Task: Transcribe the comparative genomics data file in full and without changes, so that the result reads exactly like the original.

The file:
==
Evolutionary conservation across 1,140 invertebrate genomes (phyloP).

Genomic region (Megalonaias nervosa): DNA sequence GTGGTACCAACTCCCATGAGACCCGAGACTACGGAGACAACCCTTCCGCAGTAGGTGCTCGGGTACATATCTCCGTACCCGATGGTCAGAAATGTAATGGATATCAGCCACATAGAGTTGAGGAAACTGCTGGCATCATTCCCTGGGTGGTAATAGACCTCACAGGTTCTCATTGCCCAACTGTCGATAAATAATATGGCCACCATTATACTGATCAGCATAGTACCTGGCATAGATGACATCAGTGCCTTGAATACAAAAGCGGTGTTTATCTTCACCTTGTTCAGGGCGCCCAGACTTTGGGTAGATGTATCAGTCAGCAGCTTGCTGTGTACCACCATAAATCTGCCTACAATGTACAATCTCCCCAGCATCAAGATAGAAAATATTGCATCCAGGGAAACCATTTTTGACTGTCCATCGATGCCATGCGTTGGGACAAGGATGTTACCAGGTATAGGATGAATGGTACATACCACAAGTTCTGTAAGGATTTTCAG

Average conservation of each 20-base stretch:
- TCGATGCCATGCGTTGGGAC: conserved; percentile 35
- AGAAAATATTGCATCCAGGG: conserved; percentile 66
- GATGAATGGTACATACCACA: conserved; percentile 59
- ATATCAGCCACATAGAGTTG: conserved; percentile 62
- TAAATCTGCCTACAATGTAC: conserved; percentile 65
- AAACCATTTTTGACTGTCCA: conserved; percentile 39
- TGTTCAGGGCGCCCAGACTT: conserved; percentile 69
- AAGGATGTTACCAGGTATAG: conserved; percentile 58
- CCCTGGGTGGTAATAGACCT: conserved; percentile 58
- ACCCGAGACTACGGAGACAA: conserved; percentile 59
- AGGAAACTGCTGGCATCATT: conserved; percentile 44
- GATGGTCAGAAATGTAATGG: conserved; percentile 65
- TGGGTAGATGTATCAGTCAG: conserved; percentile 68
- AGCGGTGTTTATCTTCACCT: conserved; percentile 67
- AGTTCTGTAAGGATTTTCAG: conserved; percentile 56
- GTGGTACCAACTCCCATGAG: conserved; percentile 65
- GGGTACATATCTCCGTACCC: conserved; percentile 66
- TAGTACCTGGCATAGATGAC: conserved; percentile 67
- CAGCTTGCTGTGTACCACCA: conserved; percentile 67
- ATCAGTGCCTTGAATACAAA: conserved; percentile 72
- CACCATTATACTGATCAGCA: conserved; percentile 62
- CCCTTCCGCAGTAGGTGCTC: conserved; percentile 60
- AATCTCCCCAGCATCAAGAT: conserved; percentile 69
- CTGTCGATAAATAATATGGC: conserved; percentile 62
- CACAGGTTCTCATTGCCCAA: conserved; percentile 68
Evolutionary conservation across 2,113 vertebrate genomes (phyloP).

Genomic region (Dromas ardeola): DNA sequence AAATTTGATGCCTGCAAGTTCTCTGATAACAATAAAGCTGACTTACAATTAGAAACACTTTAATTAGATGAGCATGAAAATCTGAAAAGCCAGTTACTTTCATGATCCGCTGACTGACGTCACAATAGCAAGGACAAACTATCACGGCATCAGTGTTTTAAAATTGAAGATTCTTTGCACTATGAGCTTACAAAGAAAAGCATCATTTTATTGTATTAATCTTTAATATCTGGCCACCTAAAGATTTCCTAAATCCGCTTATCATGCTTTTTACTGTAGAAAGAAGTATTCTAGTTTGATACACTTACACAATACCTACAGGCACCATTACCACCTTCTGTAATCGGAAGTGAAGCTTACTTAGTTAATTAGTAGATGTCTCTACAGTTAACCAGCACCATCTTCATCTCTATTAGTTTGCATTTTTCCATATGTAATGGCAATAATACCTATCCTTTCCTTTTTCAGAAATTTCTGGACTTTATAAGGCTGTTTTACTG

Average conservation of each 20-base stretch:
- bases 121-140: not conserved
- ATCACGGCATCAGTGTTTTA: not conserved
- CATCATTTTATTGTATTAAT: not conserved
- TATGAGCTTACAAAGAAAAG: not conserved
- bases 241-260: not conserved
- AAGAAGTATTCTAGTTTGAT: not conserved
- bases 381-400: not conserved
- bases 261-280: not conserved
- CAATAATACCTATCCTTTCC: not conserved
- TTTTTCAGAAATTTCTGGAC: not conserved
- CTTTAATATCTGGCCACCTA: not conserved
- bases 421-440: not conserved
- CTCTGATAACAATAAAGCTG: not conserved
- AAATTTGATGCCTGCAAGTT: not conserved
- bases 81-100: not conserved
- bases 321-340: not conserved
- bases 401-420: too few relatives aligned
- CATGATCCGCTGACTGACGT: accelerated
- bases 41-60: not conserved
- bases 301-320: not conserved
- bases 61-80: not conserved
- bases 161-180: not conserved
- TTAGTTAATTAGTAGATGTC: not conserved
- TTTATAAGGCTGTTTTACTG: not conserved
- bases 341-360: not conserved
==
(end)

Evolutionary conservation across 1,140 invertebrate genomes (phyloP).

Genomic region (Megalonaias nervosa): DNA sequence GTGGTACCAACTCCCATGAGACCCGAGACTACGGAGACAACCCTTCCGCAGTAGGTGCTCGGGTACATATCTCCGTACCCGATGGTCAGAAATGTAATGGATATCAGCCACATAGAGTTGAGGAAACTGCTGGCATCATTCCCTGGGTGGTAATAGACCTCACAGGTTCTCATTGCCCAACTGTCGATAAATAATATGGCCACCATTATACTGATCAGCATAGTACCTGGCATAGATGACATCAGTGCCTTGAATACAAAAGCGGTGTTTATCTTCACCTTGTTCAGGGCGCCCAGACTTTGGGTAGATGTATCAGTCAGCAGCTTGCTGTGTACCACCATAAATCTGCCTACAATGTACAATCTCCCCAGCATCAAGATAGAAAATATTGCATCCAGGGAAACCATTTTTGACTGTCCATCGATGCCATGCGTTGGGACAAGGATGTTACCAGGTATAGGATGAATGGTACATACCACAAGTTCTGTAAGGATTTTCAG

Average conservation of each 20-base stretch:
- TCGATGCCATGCGTTGGGAC: conserved; percentile 35
- AGAAAATATTGCATCCAGGG: conserved; percentile 66
- GATGAATGGTACATACCACA: conserved; percentile 59
- ATATCAGCCACATAGAGTTG: conserved; percentile 62
- TAAATCTGCCTACAATGTAC: conserved; percentile 65
- AAACCATTTTTGACTGTCCA: conserved; percentile 39
- TGTTCAGGGCGCCCAGACTT: conserved; percentile 69
- AAGGATGTTACCAGGTATAG: conserved; percentile 58
- CCCTGGGTGGTAATAGACCT: conserved; percentile 58
- ACCCGAGACTACGGAGACAA: conserved; percentile 59
- AGGAAACTGCTGGCATCATT: conserved; percentile 44
- GATGGTCAGAAATGTAATGG: conserved; percentile 65
- TGGGTAGATGTATCAGTCAG: conserved; percentile 68
- AGCGGTGTTTATCTTCACCT: conserved; percentile 67
- AGTTCTGTAAGGATTTTCAG: conserved; percentile 56
- GTGGTACCAACTCCCATGAG: conserved; percentile 65
- GGGTACATATCTCCGTACCC: conserved; percentile 66
- TAGTACCTGGCATAGATGAC: conserved; percentile 67
- CAGCTTGCTGTGTACCACCA: conserved; percentile 67
- ATCAGTGCCTTGAATACAAA: conserved; percentile 72
- CACCATTATACTGATCAGCA: conserved; percentile 62
- CCCTTCCGCAGTAGGTGCTC: conserved; percentile 60
- AATCTCCCCAGCATCAAGAT: conserved; percentile 69
- CTGTCGATAAATAATATGGC: conserved; percentile 62
- CACAGGTTCTCATTGCCCAA: conserved; percentile 68
Evolutionary conservation across 2,113 vertebrate genomes (phyloP).

Genomic region (Dromas ardeola): DNA sequence AAATTTGATGCCTGCAAGTTCTCTGATAACAATAAAGCTGACTTACAATTAGAAACACTTTAATTAGATGAGCATGAAAATCTGAAAAGCCAGTTACTTTCATGATCCGCTGACTGACGTCACAATAGCAAGGACAAACTATCACGGCATCAGTGTTTTAAAATTGAAGATTCTTTGCACTATGAGCTTACAAAGAAAAGCATCATTTTATTGTATTAATCTTTAATATCTGGCCACCTAAAGATTTCCTAAATCCGCTTATCATGCTTTTTACTGTAGAAAGAAGTATTCTAGTTTGATACACTTACACAATACCTACAGGCACCATTACCACCTTCTGTAATCGGAAGTGAAGCTTACTTAGTTAATTAGTAGATGTCTCTACAGTTAACCAGCACCATCTTCATCTCTATTAGTTTGCATTTTTCCATATGTAATGGCAATAATACCTATCCTTTCCTTTTTCAGAAATTTCTGGACTTTATAAGGCTGTTTTACTG

Average conservation of each 20-base stretch:
- bases 121-140: not conserved
- ATCACGGCATCAGTGTTTTA: not conserved
- CATCATTTTATTGTATTAAT: not conserved
- TATGAGCTTACAAAGAAAAG: not conserved
- bases 241-260: not conserved
- AAGAAGTATTCTAGTTTGAT: not conserved
- bases 381-400: not conserved
- bases 261-280: not conserved
- CAATAATACCTATCCTTTCC: not conserved
- TTTTTCAGAAATTTCTGGAC: not conserved
- CTTTAATATCTGGCCACCTA: not conserved
- bases 421-440: not conserved
- CTCTGATAACAATAAAGCTG: not conserved
- AAATTTGATGCCTGCAAGTT: not conserved
- bases 81-100: not conserved
- bases 321-340: not conserved
- bases 401-420: too few relatives aligned
- CATGATCCGCTGACTGACGT: accelerated
- bases 41-60: not conserved
- bases 301-320: not conserved
- bases 61-80: not conserved
- bases 161-180: not conserved
- TTAGTTAATTAGTAGATGTC: not conserved
- TTTATAAGGCTGTTTTACTG: not conserved
- bases 341-360: not conserved